Brain scans of toddlers with autism spectrum disorder (ASD) can help determine which children will have better outcomes as they grow up, a US study shows.
In the first study of its kind, the research team shows that infants with ASD that go on to have good language skills have neural activity in language-sensitive areas of the brain similar to non-ASD children.
The findings, published today in Neuron magazine, may help medical staff and parents in determining what levels of treatment are required for children with ASD and the best time to start working with the children.
Senior author Professor Eric Courchesne, from the University of California, San Diego, says understanding why some toddlers with ASD get better and develop good language has eluded researchers because little is known about the early neural bases of abnormal language development in ASD.
"This is because most brain imaging studies of the disorder have been conducted when ASD subjects are much older and well after early stages of development and after treatment," says Courchesne, director of the Autism Centre of Excellence in the Department of Neuroscience.
For this latest study, brain activity was measured in 60 toddlers with ASD plus 43 non-ASD toddlers, aged between 12-48 months, as they listened to stories while sleeping, a technique pioneered by the team.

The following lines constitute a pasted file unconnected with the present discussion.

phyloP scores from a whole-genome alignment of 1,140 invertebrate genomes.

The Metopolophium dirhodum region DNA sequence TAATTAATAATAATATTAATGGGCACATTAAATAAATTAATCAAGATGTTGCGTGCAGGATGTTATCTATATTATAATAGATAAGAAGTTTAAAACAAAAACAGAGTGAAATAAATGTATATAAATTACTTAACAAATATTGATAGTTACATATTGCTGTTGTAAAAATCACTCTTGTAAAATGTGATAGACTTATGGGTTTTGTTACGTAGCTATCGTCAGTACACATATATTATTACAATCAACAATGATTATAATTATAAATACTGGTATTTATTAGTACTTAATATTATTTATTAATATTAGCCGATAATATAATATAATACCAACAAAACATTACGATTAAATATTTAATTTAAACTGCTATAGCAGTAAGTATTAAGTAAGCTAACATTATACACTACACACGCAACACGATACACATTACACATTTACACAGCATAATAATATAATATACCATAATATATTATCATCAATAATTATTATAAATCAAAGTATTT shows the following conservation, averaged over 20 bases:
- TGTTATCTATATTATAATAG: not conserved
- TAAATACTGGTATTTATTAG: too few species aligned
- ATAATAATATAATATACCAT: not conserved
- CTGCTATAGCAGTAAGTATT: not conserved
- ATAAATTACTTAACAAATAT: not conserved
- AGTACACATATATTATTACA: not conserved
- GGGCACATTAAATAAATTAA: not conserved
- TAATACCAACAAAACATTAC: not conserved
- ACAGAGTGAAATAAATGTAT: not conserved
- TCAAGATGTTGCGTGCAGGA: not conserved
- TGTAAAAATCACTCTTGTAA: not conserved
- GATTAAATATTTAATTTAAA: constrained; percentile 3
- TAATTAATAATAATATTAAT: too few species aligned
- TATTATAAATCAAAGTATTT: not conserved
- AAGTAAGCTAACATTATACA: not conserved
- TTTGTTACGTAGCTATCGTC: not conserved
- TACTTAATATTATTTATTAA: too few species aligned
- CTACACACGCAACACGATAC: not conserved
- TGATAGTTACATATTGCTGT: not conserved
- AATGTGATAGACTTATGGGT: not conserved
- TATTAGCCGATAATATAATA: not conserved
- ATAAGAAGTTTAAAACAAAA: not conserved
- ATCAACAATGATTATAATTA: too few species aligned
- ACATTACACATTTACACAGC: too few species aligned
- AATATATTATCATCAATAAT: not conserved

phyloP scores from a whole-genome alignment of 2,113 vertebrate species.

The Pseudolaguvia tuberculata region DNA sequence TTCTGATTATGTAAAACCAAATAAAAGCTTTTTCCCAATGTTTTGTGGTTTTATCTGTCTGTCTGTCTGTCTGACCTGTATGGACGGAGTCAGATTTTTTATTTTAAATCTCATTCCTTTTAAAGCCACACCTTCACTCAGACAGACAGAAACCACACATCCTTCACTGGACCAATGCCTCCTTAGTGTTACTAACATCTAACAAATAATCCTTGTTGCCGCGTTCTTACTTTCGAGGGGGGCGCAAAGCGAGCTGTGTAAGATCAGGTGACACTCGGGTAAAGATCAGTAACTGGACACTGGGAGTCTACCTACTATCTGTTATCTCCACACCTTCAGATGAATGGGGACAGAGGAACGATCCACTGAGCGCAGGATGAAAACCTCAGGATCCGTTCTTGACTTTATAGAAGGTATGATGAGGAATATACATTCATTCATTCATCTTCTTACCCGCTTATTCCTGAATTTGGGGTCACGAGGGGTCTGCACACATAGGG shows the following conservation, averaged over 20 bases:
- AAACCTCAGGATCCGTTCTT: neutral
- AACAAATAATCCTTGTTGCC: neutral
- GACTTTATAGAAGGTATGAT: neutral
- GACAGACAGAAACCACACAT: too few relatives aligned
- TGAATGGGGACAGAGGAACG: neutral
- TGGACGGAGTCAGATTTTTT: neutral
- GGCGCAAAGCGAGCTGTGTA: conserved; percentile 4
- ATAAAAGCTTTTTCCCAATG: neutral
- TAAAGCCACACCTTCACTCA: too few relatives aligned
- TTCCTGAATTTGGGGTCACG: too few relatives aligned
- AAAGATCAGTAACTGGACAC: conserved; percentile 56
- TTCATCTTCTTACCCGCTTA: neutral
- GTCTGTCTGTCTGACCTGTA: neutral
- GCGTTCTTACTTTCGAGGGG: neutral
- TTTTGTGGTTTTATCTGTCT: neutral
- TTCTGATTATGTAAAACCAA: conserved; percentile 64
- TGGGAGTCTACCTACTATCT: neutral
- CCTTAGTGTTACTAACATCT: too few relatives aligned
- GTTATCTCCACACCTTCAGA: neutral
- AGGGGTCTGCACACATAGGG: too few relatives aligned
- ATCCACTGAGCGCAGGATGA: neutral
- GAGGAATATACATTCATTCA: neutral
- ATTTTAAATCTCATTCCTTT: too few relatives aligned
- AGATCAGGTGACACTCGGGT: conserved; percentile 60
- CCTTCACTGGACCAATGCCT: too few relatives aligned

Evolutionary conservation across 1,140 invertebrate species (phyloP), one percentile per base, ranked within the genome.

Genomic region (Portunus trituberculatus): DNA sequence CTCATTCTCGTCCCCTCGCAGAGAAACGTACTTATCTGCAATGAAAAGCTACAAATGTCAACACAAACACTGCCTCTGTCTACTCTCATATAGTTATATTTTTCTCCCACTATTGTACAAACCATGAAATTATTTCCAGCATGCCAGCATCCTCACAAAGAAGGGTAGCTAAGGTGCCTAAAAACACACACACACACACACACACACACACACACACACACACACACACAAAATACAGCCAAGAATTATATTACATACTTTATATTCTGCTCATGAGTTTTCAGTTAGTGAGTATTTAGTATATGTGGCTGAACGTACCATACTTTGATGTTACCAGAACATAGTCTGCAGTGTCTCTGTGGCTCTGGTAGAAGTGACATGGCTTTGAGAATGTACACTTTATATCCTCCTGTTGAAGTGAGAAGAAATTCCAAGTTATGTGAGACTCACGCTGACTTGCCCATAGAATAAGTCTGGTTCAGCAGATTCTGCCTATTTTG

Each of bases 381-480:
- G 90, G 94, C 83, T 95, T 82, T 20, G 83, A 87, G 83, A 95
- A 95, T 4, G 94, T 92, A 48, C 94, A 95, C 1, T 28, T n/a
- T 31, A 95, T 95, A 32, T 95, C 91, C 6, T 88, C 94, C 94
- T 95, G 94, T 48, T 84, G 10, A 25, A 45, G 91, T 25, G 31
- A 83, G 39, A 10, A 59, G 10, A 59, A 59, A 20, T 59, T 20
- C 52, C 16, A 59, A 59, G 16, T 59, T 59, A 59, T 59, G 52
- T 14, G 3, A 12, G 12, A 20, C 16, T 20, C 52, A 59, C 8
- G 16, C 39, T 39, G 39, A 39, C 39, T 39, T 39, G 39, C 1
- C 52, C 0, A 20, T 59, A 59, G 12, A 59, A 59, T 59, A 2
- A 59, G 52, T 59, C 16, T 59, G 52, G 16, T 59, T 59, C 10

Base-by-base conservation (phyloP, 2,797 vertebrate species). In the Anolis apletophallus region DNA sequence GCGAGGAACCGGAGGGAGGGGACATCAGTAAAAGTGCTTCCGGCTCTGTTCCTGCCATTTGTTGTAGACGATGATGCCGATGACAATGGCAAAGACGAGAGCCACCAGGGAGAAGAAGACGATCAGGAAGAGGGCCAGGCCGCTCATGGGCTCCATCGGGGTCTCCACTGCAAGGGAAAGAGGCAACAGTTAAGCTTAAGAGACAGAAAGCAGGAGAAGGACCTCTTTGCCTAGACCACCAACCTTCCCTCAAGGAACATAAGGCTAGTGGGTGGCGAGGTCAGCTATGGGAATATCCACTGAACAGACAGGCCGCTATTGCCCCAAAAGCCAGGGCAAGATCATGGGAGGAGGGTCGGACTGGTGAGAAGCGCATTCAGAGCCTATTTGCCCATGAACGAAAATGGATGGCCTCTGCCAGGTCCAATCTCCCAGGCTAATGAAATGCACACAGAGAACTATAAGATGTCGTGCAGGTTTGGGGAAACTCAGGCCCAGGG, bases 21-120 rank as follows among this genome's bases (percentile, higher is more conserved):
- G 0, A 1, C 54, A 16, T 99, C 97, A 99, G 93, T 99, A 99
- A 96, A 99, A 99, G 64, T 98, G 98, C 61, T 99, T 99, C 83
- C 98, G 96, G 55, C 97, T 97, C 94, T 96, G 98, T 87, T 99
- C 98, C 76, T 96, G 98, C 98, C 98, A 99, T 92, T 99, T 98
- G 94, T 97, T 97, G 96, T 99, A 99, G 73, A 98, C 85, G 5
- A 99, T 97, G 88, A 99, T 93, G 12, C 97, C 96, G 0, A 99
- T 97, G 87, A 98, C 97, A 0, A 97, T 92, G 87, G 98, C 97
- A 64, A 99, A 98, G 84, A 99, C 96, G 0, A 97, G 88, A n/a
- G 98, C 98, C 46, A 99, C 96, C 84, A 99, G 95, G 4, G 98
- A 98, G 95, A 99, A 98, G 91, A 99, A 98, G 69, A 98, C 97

The team used functional brain imaging (fMRI) that shows where activity is triggered in the brain by speech stimuli and how strong that activity is.
The researchers then statistically compared maps of the ASD toddler brain activity to each other and to typically developing toddlers.
The children were followed and assessed in early childhood, on average one year after the initial fMRI to determine which toddlers had better language outcomes.
Courchesne says the study discovered "two distinctly different and early appearing brain subtypes of ASD".
"Toddlers with ASD who go on to have good language have near-normal neural activity in language-sensitive brain regions," says Courchesne.
"Toddlers with ASD who have a poor outcome have little to no such activity in those regions. Their brain does not respond to language."
Co-author Dr Karen Pierce, co-director of the UC San Diego Autism Center of Excellence: says the functional activation patterns could serve to signify treatment readiness.
"If a toddler with autism spectrum disorder is detected with strong brain activation in language areas, then I would predict that this toddler would excel in treatment and have a good long-term outcome," she says.
"On the other hand, if a toddler showed poor activation in language cortex, then this might be a red flag for parents and clinicians and could imply that the child might require considerably enhanced treatments specifically designed to stimulate weak language function in the brain."